Painting Details

Maharaja Ranjit Singh & Attendants

Maharaja Ranjit Singh sitting on a large red cushion is the focal point of Schoefft's painting. Although Schoefft never met Ranjit Singh, having arrived at the Sikh Empire two years after his death, Schoefft had the opportunity to study existing paintings and make sketches of the Maharaja that he then used for this painting years later on his return to Europe.

Maharaja Ranjit Singh is portrayed in the painting as wearing a string of jewels in his turban as well as a jewel armband. The armband is likely holding the legendary Kohinoor diamond, at 186 carats, the ‘Mountain of Light’ was the largest diamond in the world.

Cross-legged in a golden chair, dressed in simple white, wearing no ornaments but a single string of enormous pearls round the waist, and the celebrated Koh-y-nur, or mountain of light on his arm, (the jewel rivalled if not surpassed, in brilliancy by the glance of fire which every now and then shot from his single eye as it wandered restlessly round the circle,) - sat the lion of Lahore.
The Court and Camp of Runjeet Sing
W.G. Osborne, London, 1840

Camp Ferozepore, Nov. 30, 1838
He is exactly like an old mouse, with grey whiskers and one eye..Runjeet had no jewels on whatever, nothing but the commonest red silk dress...Next to him sat Heera Singh, a very handsome boy, who is Runjeet's favourite, and was loaded with emeralds and pearls.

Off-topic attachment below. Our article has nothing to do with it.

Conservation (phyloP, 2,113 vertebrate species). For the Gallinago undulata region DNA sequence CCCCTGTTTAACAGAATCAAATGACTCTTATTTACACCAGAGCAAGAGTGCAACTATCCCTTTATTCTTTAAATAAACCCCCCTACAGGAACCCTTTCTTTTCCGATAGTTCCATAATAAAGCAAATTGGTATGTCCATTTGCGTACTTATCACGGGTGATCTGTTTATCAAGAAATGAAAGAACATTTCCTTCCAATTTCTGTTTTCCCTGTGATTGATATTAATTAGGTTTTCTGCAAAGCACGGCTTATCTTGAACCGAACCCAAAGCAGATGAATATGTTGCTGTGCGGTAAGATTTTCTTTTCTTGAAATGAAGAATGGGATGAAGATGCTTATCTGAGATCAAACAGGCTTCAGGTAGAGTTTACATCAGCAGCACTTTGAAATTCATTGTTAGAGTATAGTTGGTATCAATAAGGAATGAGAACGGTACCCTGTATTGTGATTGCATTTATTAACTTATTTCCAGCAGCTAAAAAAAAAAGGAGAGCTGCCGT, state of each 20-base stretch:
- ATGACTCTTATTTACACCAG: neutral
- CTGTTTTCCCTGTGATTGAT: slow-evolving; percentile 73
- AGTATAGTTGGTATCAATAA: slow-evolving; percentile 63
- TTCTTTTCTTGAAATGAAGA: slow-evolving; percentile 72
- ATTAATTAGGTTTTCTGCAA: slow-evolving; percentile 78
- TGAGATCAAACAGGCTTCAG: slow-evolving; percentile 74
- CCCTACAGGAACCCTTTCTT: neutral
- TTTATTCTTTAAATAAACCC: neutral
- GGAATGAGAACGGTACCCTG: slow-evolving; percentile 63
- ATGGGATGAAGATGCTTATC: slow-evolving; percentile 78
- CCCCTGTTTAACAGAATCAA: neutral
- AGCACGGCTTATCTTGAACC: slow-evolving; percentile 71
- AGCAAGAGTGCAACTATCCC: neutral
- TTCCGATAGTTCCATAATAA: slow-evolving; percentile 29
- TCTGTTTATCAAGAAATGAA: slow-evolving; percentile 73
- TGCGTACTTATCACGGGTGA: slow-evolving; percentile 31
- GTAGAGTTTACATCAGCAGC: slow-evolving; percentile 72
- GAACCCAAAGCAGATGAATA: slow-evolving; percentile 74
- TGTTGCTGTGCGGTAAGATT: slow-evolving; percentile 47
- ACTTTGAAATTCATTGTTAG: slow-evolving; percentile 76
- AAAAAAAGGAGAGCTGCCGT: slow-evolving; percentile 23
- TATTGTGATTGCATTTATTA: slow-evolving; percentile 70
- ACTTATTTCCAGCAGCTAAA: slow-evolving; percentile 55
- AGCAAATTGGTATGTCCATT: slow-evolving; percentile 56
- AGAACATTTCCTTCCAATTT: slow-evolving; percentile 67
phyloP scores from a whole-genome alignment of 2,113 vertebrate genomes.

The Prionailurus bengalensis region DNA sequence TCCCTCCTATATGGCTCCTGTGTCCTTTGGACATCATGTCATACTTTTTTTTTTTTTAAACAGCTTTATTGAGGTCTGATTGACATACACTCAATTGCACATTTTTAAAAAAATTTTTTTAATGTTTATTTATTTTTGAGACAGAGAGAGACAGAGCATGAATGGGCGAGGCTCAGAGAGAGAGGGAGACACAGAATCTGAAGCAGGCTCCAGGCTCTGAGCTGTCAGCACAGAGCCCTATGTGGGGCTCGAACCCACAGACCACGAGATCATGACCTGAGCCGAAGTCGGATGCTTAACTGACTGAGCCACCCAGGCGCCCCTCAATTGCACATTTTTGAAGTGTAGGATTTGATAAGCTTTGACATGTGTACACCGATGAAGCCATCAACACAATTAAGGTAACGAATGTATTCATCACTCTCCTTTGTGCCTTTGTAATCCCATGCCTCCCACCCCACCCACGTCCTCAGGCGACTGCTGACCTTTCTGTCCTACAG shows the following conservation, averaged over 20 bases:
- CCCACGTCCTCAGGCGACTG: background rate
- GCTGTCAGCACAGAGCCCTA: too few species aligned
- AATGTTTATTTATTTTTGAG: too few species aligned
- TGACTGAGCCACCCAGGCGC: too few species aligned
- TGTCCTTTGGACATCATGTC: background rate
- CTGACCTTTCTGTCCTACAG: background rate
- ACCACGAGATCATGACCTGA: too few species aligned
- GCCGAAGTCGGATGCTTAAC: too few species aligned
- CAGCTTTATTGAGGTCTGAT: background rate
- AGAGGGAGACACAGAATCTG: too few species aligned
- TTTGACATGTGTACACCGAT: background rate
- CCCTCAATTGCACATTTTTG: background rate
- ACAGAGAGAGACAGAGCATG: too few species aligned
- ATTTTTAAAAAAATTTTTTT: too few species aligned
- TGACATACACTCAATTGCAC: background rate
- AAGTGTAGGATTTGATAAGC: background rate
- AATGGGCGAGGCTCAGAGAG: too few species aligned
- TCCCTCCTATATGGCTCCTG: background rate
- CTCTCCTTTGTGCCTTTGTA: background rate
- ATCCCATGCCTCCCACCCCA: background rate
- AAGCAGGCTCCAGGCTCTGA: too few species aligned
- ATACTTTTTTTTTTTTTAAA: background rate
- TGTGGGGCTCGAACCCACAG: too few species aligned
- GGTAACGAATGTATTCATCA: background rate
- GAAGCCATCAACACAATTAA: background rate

Up the Country
Emily Eden, London, 1866

Sitting to the immediate left of the Maharaja is a figure covered with a robe but without any jewelry. Raja Kharakh Singh, the Maharaja’s son and heir apparent would likely be wearing jewels as he is depicted in Schoefft's other painting, The Court of Lahore. Given the lack of jewelry, the figure is likely one of Ranjit Singh’s Giani’s (religious leaders). Osborne mentions that the Maharaja’s religious guides would sometimes be given the honor of being seated next to him and given the nature of the religious scene depicted in the painting; this is likely the case here.

Rajah Sher Sing was seated on his right hand, and Rajah Heera Sing, his minister's son, upon his left, the only two individuals who are allowed a seat in his presence on public occasions, with the exception of his son and heir, Kurruck Sing, though in private that privilege is sometimes accorded to the three Gooroos, or priests, who act as his spiritual advisers.
The Court and Camp of Runjeet Sing
W.G. Osborne, London, 1840

Standing directly behind the Maharaja and waving what appears to be a pot of incense on a chain is another prominent religious leader Bhai Gurmukh Singh. Bhai Gurmukh Singh also appears in Schoefft's other painting of The Court of Lahore. A prominent religious figure and advisor to Maharaja Ranjit Singh, Bhai Gurmukh Singh continued his role during the reign of Maharaja Sher Singh. In fact Dr. Honigberger in his account of Schoefft's visit to Darbar Sahib mentions that Maharaja Sher Singh requested Schoefft to paint a portrait of Bhai Gurmukh Singh and was very impressed by the results. Bhai Gurmukh Singh acted as Schoefft and Honingbergers chief host and protector during their visit to Darbar Sahib.

Two attendants wearing beautiful red shawls can be seen standing beside the Maharaja. One with an umbrella canopy and another waving a fly whisk called a chaur over the Maharaja. The chaur and the umbrella were traditional symbols of royalty used by Maharaja’s. The canopy and chaur fly whisk are also used wherever the Guru Granth Sahib is present by Sikhs as symbols of the Sikh Scriptures Royal Authority as head of the religion. Chaur attendants can be seen on the right side of the painting as well with the attendant to the extreme right also depicted holding an umbrella canopy.